Making an accurate diagnosis of appendicitis in pregnancy is critical for maternal and fetal outcomes.OBJECTIVE
To determine whether magnetic resonance (MR) imaging in pregnant patients with suspected appendicitis improves outcomes, minimizes length of stay (LOS), and lowers hospital charges.DESIGN, SETTING, AND PARTICIPANTS
Retrospective review at a university tertiary referral center of all pregnant patients seen with abdominal pain and suspected appendicitis who were followed up through delivery during an 11-year period.MAIN OUTCOMES AND MEASURES
Time to operation, LOS, complications, nontherapeutic exploration, fetal outcomes, and hospital charges.RESULTS
Seventy-nine patients were included in this study, 34 of whom had pathology-confirmed appendicitis. Thirty-one patients underwent MR imaging. A trend toward fewer operations (odds ratio [OR], 0.45; 95% CI, 0.18-1.16; P = .07) was observed in the MR imaging group. Seven nontherapeutic explorations were performed in the non–MR imaging group and 1 nontherapeutic exploration in the MR imaging group (OR, 0.44; 95% CI, 0.08-2.32; P = .13). Patients in the MR imaging group were more frequently discharged from the emergency department (OR, 0.35; 95% CI, 0.13-0.94; P = .04) and had shorter LOS (33.7 vs 64.8 hours, P < .001). Gestational age, time to operation, and the presence of perforated appendicitis were similar between groups. No patient discharged without operation returned with appendicitis in either group. On multivariable analysis, the receipt of MR imaging (P < .001) and the absence of operative intervention (P = .001) were associated with shorter LOS. The mean hospital charges were similar in those with vs without appendicitis. One fetal loss occurred in the non–MR imaging group.CONCLUSIONS AND RELEVANCE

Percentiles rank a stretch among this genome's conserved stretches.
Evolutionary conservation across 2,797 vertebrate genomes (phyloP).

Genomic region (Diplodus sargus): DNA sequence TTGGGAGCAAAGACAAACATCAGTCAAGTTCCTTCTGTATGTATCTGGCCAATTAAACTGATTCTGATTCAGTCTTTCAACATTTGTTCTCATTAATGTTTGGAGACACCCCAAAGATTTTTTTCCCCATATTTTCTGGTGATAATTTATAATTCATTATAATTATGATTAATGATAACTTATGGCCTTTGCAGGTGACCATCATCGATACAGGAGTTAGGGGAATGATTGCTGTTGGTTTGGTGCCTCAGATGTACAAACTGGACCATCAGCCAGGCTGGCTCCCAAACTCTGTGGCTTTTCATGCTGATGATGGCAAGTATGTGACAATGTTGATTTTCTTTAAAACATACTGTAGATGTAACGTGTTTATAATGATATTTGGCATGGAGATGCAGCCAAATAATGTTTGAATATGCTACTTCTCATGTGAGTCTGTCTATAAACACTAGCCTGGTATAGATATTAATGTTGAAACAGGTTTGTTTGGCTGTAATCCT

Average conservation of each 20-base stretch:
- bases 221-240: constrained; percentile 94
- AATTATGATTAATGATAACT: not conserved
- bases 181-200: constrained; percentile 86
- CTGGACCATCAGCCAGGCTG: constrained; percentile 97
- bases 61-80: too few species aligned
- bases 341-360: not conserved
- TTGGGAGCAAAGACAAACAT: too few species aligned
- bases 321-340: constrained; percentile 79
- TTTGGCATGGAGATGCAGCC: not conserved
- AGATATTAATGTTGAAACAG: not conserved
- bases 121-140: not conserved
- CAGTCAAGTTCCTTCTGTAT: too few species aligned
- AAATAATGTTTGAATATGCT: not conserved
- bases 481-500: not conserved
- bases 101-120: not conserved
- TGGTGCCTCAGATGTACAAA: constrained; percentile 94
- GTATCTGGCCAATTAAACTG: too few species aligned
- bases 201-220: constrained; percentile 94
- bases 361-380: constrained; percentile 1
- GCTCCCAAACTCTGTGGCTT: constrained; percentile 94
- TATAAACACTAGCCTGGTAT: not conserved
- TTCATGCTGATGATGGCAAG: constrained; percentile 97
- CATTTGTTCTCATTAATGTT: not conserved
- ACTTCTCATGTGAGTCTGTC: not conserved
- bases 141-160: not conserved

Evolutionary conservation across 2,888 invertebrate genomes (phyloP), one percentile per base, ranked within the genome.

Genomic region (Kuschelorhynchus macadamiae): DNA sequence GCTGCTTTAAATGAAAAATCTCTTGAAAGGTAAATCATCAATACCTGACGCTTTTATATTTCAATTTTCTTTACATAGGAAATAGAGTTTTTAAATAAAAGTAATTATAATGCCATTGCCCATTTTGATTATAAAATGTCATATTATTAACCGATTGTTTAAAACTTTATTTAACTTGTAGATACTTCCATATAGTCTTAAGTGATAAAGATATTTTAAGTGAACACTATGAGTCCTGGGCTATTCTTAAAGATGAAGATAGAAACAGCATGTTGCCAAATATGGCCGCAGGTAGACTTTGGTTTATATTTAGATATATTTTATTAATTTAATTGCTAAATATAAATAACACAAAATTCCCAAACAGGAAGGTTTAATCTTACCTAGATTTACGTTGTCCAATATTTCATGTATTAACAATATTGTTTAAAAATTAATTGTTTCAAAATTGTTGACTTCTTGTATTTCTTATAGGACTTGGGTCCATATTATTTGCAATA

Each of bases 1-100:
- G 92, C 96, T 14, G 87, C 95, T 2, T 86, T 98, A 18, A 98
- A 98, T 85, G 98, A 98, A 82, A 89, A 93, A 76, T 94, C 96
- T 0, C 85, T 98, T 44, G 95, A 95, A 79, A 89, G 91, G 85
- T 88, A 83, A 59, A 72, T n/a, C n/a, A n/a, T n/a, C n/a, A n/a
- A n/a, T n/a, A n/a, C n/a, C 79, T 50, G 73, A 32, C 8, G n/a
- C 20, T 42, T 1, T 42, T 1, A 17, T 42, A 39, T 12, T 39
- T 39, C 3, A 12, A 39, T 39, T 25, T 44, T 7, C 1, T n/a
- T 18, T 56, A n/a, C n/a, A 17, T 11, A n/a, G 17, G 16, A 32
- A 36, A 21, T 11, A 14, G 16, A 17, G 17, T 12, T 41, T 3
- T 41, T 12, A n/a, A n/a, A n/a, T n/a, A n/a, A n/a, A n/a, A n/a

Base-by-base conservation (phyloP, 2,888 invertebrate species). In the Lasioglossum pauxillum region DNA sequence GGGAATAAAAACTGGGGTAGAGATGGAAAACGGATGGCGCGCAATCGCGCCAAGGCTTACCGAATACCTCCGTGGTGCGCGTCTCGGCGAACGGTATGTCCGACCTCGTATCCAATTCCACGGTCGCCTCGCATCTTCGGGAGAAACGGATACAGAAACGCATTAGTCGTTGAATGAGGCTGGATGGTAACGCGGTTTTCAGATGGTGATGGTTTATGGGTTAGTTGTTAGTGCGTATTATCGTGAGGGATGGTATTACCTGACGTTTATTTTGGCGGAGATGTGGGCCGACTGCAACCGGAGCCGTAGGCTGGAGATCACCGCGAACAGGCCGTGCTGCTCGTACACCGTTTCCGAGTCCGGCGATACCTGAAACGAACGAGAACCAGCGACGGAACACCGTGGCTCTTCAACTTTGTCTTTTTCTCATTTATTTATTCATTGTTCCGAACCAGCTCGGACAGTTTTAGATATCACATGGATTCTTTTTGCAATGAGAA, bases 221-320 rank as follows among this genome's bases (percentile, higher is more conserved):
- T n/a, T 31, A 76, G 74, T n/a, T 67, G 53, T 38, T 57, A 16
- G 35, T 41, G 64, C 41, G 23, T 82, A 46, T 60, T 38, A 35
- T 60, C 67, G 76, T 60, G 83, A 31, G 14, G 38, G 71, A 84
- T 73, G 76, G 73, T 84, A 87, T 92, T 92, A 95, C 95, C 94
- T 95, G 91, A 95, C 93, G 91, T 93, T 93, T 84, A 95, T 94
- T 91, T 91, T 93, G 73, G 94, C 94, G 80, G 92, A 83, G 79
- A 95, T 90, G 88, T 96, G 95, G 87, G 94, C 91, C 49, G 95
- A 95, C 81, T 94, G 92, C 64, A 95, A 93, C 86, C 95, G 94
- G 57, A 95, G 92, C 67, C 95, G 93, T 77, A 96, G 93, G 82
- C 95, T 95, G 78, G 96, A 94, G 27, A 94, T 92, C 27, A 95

Magnetic resonance imaging in pregnant patients with suspected appendicitis does not affect clinical outcomes or hospital charges. It allows safe discharge from the emergency department and improves resource use.